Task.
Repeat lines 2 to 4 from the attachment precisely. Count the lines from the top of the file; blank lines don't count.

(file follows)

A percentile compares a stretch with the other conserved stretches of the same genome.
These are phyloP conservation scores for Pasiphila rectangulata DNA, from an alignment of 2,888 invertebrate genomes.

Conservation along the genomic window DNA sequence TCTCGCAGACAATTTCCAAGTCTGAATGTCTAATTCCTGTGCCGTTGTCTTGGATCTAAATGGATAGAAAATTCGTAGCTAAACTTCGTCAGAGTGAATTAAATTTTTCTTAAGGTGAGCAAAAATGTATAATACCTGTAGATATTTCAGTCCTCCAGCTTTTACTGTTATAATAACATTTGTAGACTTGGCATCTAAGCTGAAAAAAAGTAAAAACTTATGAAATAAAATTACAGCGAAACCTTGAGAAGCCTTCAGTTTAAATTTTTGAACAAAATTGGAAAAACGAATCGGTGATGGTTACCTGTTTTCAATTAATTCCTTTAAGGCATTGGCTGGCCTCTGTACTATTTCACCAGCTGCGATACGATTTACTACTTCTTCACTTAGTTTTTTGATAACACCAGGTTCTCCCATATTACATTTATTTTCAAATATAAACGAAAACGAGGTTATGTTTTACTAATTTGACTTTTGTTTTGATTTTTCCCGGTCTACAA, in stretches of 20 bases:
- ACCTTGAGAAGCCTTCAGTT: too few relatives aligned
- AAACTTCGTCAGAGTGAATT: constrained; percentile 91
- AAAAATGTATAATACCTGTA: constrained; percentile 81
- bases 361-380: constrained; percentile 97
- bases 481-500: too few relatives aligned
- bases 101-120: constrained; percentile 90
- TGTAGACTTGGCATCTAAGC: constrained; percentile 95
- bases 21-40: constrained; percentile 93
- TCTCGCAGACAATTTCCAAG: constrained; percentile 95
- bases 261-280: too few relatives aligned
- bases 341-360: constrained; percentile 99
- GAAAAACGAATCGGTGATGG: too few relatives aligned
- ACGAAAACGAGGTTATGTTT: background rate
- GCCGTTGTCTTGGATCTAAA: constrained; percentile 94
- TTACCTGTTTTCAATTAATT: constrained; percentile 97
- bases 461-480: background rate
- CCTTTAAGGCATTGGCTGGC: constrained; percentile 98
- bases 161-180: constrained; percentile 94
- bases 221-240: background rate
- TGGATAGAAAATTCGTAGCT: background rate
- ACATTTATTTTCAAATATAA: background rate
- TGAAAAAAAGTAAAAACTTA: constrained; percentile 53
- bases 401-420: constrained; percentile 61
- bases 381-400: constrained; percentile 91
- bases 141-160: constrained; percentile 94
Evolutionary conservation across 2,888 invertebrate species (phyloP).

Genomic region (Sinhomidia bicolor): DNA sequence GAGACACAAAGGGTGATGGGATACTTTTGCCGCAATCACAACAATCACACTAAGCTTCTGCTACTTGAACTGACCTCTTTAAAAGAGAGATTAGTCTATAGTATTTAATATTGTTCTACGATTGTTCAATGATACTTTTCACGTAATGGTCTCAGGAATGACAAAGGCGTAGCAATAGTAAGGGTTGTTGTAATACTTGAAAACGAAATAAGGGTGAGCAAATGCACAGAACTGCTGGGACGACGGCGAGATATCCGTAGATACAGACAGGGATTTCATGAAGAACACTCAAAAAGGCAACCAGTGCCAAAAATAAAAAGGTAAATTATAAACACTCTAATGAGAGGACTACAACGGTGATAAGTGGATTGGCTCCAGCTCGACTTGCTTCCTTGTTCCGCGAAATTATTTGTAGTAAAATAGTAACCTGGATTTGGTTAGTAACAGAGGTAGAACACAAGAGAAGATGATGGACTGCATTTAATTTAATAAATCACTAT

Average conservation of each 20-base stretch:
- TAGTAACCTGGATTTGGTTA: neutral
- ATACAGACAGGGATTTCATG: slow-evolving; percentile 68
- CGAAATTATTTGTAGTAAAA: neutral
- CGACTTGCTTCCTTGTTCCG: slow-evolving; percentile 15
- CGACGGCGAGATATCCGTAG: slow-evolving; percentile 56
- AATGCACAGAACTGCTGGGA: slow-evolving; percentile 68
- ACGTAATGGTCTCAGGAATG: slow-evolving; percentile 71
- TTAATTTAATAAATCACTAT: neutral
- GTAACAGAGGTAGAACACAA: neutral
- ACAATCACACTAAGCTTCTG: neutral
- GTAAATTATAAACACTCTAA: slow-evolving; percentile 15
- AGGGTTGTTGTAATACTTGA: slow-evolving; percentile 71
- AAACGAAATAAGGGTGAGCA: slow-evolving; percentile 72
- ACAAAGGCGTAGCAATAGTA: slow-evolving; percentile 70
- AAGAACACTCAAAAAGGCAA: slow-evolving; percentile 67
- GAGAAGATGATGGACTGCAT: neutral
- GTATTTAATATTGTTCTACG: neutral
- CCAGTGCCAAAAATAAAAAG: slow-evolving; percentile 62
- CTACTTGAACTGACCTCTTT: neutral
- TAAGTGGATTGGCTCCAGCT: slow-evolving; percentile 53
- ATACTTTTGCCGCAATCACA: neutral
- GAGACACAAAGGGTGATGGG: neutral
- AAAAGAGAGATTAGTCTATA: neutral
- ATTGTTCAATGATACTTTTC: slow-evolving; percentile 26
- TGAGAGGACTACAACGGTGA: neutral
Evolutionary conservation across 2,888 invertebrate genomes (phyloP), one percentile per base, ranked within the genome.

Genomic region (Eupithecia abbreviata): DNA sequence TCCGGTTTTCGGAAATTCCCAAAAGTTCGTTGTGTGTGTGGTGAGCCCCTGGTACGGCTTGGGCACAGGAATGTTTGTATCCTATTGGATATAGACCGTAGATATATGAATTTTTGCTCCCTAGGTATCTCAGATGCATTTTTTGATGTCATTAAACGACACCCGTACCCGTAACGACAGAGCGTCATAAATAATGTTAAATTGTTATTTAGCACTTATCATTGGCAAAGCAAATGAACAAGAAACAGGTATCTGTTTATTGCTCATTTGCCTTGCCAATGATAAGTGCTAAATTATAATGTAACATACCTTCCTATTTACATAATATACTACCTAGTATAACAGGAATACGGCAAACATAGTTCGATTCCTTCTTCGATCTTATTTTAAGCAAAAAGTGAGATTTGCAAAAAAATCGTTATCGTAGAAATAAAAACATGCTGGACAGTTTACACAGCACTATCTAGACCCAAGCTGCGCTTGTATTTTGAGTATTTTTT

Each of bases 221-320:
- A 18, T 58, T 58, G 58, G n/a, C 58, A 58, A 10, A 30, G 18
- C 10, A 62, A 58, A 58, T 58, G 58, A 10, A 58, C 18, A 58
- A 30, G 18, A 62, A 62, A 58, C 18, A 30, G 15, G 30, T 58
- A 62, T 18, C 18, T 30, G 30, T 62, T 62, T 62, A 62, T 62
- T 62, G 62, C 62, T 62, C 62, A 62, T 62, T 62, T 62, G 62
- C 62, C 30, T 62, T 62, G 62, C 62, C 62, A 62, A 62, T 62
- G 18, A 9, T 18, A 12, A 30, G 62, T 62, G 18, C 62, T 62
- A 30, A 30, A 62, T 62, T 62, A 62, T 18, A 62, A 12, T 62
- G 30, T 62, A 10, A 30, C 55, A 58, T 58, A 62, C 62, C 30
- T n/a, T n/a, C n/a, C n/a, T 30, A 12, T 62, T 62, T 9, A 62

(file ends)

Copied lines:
These are phyloP conservation scores for Pasiphila rectangulata DNA, from an alignment of 2,888 invertebrate genomes.

Conservation along the genomic window DNA sequence TCTCGCAGACAATTTCCAAGTCTGAATGTCTAATTCCTGTGCCGTTGTCTTGGATCTAAATGGATAGAAAATTCGTAGCTAAACTTCGTCAGAGTGAATTAAATTTTTCTTAAGGTGAGCAAAAATGTATAATACCTGTAGATATTTCAGTCCTCCAGCTTTTACTGTTATAATAACATTTGTAGACTTGGCATCTAAGCTGAAAAAAAGTAAAAACTTATGAAATAAAATTACAGCGAAACCTTGAGAAGCCTTCAGTTTAAATTTTTGAACAAAATTGGAAAAACGAATCGGTGATGGTTACCTGTTTTCAATTAATTCCTTTAAGGCATTGGCTGGCCTCTGTACTATTTCACCAGCTGCGATACGATTTACTACTTCTTCACTTAGTTTTTTGATAACACCAGGTTCTCCCATATTACATTTATTTTCAAATATAAACGAAAACGAGGTTATGTTTTACTAATTTGACTTTTGTTTTGATTTTTCCCGGTCTACAA, in stretches of 20 bases:
- ACCTTGAGAAGCCTTCAGTT: too few relatives aligned